Working in Publishing
Updated: Mar 10, 2021
No matter where you're starting from, there's a route into the publishing world for you.
But how do I get started in publishing? It's the question I get asked most by people who want to work in books. But unless you've attended one of the handful of Publishing Masters programmes around the UK, the information can be difficult to find. Here are a few options you might consider.
For decades internships were one of the few ways in which people could get a foot in the door in publishing. More often than not these were unpaid opportunities in exchange for experience, however legislation has been introduced in the last few years to regulate these practices. Before applying to an internship, I recommend reading up on what rights you have set out by the UK government. Now to applying! Internships are being offered all of the time by publishers big and small. They'll often advertise opportunities on their websites so it's worth checking out each publisher to see when they're taking interns. You'll want to prepare a Cover Letter outlining what interests you about the publishing house and a CV detailing your relevant experience. With any luck you'll land the internship and have the opportunity to show them your stuff. If you're even luckier, there might be a junior role available that you can apply to and then you're on your way!
There are great volunteer opportunities to gain experience that's valuable to publishers. Contact your nearest literary festival as they may need some help with their events. Your local library might also be in need of volunteers to work with the books or organise events. It's a tough market out there and you can use all the friends you can get, so volunteer with a group such as The Society of Young Publishers or The Young Stationers that offer networking, training opportunities and more.
There are a few Publishing Masters programmes around the UK that teach you the basics in publishing and provide internship opportunities: UCL, Kingston University London, University of Derby, University of Exeter, City University London, Manchester Metropolitan University, Oxford Brooks University and more. You'll get a broad sense of the history of our industry, the various departments you can work in, the expectations and typical roles and responsibilities, and they often ask guests who work in publishing (like myself) to pop in for a lecture to get a better understanding of how the landscape is changing all the time. For instance, the digital revolution has been slow to come in our industry but 2020 has certainly prompted widespread changes. And with bookshops being closed salespeople, marketing managers and publicists have all had to pivot to ensure their author's books find their audience. Learn about these topics and many others from professors and seasoned professionals.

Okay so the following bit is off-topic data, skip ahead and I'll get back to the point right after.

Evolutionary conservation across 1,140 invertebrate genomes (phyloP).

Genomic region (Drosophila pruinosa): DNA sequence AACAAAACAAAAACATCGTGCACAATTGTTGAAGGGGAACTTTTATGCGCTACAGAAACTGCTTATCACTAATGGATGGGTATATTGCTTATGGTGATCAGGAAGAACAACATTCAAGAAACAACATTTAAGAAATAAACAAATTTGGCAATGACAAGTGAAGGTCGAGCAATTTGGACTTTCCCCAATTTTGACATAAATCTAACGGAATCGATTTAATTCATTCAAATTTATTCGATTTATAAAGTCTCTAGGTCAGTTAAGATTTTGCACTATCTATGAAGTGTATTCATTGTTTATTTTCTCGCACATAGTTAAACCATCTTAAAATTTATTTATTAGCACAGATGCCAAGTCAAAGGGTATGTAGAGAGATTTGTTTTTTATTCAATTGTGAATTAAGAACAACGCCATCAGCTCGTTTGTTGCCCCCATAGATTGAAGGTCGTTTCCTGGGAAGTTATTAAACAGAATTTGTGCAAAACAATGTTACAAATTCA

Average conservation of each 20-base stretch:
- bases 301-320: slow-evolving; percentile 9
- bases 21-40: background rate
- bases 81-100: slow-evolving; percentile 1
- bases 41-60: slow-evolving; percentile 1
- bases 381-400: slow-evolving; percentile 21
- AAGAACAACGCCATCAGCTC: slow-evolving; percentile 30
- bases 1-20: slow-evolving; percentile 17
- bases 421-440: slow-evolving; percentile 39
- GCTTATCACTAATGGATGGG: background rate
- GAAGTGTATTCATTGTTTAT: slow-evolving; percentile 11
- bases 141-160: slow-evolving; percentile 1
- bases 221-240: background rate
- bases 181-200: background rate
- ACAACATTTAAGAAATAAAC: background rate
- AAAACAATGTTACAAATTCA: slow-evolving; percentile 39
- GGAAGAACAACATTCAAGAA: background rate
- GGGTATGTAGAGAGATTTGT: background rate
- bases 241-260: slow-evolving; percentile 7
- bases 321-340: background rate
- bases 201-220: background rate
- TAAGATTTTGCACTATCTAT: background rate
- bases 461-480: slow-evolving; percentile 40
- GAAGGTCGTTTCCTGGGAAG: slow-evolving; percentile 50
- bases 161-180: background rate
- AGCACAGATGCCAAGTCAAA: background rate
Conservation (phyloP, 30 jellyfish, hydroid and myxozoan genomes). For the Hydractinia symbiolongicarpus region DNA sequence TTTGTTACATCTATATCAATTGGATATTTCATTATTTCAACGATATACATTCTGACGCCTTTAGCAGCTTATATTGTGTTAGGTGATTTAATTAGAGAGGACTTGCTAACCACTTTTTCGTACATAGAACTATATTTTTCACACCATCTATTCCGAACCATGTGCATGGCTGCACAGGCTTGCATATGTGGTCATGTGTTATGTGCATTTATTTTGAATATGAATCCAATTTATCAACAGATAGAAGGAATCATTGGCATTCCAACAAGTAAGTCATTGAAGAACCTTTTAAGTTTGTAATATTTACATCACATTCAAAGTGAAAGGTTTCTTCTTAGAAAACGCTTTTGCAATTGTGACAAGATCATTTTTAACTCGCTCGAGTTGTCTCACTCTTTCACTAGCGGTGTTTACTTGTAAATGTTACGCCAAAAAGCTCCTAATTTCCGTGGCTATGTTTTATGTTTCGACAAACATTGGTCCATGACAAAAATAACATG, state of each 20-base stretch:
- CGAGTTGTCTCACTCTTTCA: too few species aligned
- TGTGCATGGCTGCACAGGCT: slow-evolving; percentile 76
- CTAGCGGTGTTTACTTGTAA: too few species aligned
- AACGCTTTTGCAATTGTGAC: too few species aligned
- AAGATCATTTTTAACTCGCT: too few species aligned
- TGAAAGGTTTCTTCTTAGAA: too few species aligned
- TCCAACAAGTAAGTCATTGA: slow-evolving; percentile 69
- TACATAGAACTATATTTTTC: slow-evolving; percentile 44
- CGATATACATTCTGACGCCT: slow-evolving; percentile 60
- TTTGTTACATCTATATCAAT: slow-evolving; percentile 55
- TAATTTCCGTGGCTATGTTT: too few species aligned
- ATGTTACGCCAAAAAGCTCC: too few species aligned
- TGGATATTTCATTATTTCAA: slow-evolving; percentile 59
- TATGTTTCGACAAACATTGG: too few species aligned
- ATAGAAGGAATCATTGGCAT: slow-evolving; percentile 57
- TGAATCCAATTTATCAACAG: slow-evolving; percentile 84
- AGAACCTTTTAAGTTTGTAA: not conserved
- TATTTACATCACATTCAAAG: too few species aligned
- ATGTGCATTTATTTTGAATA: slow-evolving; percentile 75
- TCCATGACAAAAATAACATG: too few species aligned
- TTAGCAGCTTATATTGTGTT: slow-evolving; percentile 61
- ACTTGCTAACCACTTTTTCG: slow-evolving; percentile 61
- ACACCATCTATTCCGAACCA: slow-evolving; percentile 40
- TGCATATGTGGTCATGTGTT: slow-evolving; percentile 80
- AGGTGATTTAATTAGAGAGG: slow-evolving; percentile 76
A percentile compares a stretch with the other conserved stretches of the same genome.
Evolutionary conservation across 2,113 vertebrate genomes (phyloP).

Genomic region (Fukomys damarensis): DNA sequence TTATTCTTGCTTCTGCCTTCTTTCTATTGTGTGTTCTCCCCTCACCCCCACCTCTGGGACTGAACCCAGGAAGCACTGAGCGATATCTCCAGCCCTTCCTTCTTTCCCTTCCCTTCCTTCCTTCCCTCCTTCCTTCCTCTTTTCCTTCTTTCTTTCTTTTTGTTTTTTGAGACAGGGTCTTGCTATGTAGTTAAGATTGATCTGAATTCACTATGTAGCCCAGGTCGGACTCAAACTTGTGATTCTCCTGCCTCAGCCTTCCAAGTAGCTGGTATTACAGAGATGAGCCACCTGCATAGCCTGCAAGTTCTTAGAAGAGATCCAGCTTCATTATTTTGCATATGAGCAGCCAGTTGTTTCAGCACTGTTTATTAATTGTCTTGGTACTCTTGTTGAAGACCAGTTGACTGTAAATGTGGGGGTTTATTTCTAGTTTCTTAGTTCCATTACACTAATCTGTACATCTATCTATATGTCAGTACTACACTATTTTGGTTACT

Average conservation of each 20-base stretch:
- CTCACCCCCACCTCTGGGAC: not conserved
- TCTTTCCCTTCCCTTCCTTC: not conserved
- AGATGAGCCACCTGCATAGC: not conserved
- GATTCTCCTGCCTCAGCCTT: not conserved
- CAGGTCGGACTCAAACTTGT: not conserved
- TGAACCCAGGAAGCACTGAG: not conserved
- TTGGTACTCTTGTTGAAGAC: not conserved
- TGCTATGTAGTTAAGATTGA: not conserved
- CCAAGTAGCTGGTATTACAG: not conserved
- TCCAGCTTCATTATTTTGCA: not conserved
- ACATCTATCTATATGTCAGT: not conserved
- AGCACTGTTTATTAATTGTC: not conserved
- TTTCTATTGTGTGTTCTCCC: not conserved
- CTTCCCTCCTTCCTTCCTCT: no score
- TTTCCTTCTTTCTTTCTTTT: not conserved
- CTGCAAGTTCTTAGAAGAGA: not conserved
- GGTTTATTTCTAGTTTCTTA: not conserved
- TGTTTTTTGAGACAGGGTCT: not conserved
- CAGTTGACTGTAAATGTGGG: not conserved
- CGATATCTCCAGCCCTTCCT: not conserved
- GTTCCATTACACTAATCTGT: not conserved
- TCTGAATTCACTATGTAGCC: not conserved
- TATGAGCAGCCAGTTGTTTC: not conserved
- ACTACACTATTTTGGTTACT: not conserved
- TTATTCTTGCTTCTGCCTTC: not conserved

Sometimes a lateral move is just as good a strategy as the direct approach. If you're interested in sales or marketing then working for a bookshop provides great experience. You get first-hand insight into planning events, buying-in books to meet customer demand, organising the kinds of marketing that customers find engaging and beyond! Publishers are always looking for ways to reach customers and bookshops are a bridge to that relationship. You might also decide to work as a freelancer and some popular choices include: cover designer, copyeditor, proofreader, typesetter, indexer, or publicist. The key is to build your portfolio, so you might start working with an indie press on a lower budget and scale up your rates and client list as you grow. As a freelancer you'll need a lot of hustle, but the rewards can be great!
If you've already been working for a few years in a different industry and you're looking to make a change then recruitment agencies can be helpful in connecting available candidates with job openings. A few agencies that specialise in publishing jobs include Inspired Selection, Atwood Tate and Redwood. You'll also find roles advertised in The Bookseller magazine. You'll need a paid subscription to access their content, but if you can spare the expense you'll discover loads of useful industry knowledge that will help you to catch a glimpse behind the velvet curtain.
I'm sure there are other ways people got their start that I haven't covered here so feel free to message me with your stories of how you got into publishing. Hopefully this is a useful starting point for readers.